Bailey Duemmel
I enjoyed this book and it had a lot of really great things to think about. It seemed like more of a Buddhism 101 book that it did a guide to finding compassion. I realize they both go hand in hand, but I also believe that they can occur separately. I'm glad I read it because I learned a lot about Buddhism and It forced me to think about my actions, but I could have done without the last half.
Rachel
Jun 16, 2014 Rachel rated it liked it  ·  review of another edition
Not being Buddhist I enjoyed it most for his teachings consequences of anti-virtue (attachment, covetousness, malice) - not necessary in the karmic eternal sense, but even in the day-to-day affect on yourself, your interactions with others, and their reactions to you. It was a good reminder.
Mary Kay
Jul 07, 2009 Mary Kay rated it it was amazing  ·  review of another edition
While I do not think that I could embrace Buddhism, I learn from reading the Dalai Lama's writings, and know myself better after reading this particular selection. I have tamed anger, learned to know myself better and be more genuinely compassionate through several readings of this book.
Krystyne
It was disappointing. It was so simple and there was no explanation or depth into the history of Buddhism. As short as this book was it still felt too long. I do of course agree with his messages though.
K Huntmorr
Mar 06, 2011 K Huntmorr rated it it was ok  ·  review of another edition
Recommends it for: no one- better books by Dalai Lama on the same topic
A simple foundation on Buddhism but not as moving as other books by or about the Dalai Lama. It was not detailed enough to give any real instruction nor general enough to appeal broadly.
Nick
Jul 15, 2013 Nick rated it it was ok  ·  review of another edition
Short and sweet. More an overview of Buddhist teachings than practical applications of compassion in everyday life.
Billy K
Jan 03, 2008 Billy K rated it it was ok  ·  review of another edition
Blah blah blah, we get it...


Joanne
Sep 05, 2010 Joanne rated it it was ok  ·  review of another edition
Just a long boring version of The Golden Rule
Monica Keylime
Mar 12, 2017 Monica Keylime rated it it was amazing  ·  review of another edition
An easy read, written so simply you could whiz through it in a day. Unfortunately though, as quickly as one could read it, the density of the topics take a lifetime to understand. I'd recommend this book, and also recommend reading it multiple times.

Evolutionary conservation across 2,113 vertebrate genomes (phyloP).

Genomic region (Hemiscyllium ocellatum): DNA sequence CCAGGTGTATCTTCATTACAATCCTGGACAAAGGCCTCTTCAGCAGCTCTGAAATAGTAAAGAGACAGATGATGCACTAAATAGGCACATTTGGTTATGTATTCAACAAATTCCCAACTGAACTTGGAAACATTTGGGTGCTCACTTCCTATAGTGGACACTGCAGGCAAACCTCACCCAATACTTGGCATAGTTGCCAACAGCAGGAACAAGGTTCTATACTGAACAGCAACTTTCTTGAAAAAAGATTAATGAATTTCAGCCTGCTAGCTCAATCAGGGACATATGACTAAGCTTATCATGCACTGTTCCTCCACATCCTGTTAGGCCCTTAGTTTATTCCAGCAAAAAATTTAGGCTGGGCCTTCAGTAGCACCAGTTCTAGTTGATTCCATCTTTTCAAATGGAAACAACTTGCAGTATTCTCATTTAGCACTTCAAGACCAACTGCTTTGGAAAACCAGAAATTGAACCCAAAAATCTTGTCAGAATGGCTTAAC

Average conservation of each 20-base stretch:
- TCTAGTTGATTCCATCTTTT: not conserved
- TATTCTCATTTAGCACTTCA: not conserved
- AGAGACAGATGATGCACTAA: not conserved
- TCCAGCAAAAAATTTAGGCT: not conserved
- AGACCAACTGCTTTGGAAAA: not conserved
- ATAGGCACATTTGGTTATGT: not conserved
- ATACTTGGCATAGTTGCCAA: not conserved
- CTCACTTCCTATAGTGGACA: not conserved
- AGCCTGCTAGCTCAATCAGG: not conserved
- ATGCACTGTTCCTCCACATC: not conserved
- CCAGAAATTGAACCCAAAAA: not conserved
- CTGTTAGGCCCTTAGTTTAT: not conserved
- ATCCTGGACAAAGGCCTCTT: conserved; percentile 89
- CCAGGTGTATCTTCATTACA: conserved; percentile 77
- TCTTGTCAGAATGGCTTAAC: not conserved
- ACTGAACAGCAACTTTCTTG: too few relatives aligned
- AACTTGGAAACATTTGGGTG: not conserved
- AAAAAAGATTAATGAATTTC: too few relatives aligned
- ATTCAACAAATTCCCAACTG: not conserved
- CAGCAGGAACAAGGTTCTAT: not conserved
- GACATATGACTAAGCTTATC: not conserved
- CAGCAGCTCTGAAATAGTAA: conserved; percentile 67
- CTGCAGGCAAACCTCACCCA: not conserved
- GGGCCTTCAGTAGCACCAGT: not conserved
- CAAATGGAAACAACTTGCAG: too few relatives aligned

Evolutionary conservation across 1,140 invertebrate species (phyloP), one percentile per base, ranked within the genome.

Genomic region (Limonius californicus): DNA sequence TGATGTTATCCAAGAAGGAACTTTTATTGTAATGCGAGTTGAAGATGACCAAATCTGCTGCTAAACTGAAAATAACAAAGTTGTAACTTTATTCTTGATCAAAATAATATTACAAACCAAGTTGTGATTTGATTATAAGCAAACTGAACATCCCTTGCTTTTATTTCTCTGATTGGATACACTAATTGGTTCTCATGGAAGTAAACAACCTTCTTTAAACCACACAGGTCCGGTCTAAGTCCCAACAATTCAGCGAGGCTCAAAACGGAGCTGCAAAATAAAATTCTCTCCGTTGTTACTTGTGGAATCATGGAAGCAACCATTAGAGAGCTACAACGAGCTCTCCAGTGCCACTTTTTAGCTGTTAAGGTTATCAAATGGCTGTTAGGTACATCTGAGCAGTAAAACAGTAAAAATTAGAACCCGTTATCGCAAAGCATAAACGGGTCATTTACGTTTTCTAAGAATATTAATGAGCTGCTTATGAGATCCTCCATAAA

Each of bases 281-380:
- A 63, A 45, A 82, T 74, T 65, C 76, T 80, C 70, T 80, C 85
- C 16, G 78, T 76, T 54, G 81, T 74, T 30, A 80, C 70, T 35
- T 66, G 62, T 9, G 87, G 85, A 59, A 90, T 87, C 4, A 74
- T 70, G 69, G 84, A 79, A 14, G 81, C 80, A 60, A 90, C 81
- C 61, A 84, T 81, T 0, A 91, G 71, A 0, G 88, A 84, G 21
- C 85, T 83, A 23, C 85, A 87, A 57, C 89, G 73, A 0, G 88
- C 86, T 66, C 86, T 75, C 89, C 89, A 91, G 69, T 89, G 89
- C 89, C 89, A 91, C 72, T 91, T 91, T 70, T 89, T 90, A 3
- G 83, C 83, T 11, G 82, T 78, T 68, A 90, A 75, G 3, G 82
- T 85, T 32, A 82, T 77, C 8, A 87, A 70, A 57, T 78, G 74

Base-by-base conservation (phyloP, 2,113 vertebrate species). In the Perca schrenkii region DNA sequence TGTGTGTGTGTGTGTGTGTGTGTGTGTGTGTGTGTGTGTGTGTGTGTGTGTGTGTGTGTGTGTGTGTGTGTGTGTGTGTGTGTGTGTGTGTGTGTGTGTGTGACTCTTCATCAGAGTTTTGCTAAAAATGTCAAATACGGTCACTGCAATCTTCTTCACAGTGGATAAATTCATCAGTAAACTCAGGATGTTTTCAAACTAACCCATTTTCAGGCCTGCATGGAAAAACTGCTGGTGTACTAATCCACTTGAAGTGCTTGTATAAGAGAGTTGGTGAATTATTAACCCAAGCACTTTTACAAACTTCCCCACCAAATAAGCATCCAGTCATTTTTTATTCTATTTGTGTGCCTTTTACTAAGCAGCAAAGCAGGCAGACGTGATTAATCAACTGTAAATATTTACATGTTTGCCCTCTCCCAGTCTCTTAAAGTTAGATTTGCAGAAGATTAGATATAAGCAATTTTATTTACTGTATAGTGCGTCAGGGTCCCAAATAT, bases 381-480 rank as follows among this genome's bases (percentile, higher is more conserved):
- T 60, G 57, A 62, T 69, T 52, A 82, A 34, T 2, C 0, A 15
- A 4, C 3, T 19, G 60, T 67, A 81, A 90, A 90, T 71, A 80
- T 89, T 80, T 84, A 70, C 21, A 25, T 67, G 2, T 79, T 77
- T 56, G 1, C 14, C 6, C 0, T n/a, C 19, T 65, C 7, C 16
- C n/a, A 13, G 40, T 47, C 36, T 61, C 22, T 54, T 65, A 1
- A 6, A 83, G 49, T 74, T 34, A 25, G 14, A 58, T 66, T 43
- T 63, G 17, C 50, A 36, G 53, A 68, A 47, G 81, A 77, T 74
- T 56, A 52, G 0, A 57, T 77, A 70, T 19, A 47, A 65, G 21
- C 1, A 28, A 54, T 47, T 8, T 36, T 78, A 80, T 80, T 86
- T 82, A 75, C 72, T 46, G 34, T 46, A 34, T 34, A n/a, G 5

Robin Friedman
Nov 20, 2016 Robin Friedman rated it it was amazing  ·  review of another edition
The Dalai Lama In New York City

In 1999, the Dalai Lama gave two teachings in New York City. The Dalai Lama gave the first teaching (which constitutes the Introduction to this book) in Central Park on August 15, 1999 to a gathering of 200,000 people. He gave the second teaching as a series of lectures to an audience of 3,000 people in Manhattan's Beacon Theater.

The individual lecture and the series of lectures each capture something essential about the Dalai Lama's teaching and his manner of pres
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  • Start Where You Are: A Guide to Compassionate Living
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  • The Bliss of Inner Fire: Heart Practice of the Six Yogas of Naropa
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  • It's Up to You: The Practice of Self-Reflection on the Buddhist Path
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  • The Words of My Perfect Teacher
  • Dancing With Life: Buddhist Insights for Finding Meaning and Joy in the Face of Suffering
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  • Buddha Is as Buddha Does: The Ten Original Practices for Enlightened Living
  • Essential Tibetan Buddhism
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Jetsun Jamphel Ngawang Lobsang Yeshe Tenzin Gyatso (born Lhamo Döndrub), the 14th Dalai Lama, is a practicing member of the Gelug School of Tibetan Buddhism and is influential as a Nobel Peace Prize laureate, the world's most famous Buddhist monk, and the leader of the exiled Tibetan government in India.

Tenzin Gyatso was the fifth of sixteen children born to a farming family. He was proclaimed the
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“Initially, the positive emotions derived from cultivating our higher natures may be weak, but we can enhance them through constant familiarity, making our experiences of happiness and inner contentment far more powerful than a life abandoned to purely impulsive emotions.” 4 likes
“If we analyze or dissect a flower, looking for the flower among its parts, we shall not find it ... And yet, we cannot deny the existence of flowers and of their sweet scent.” 4 likes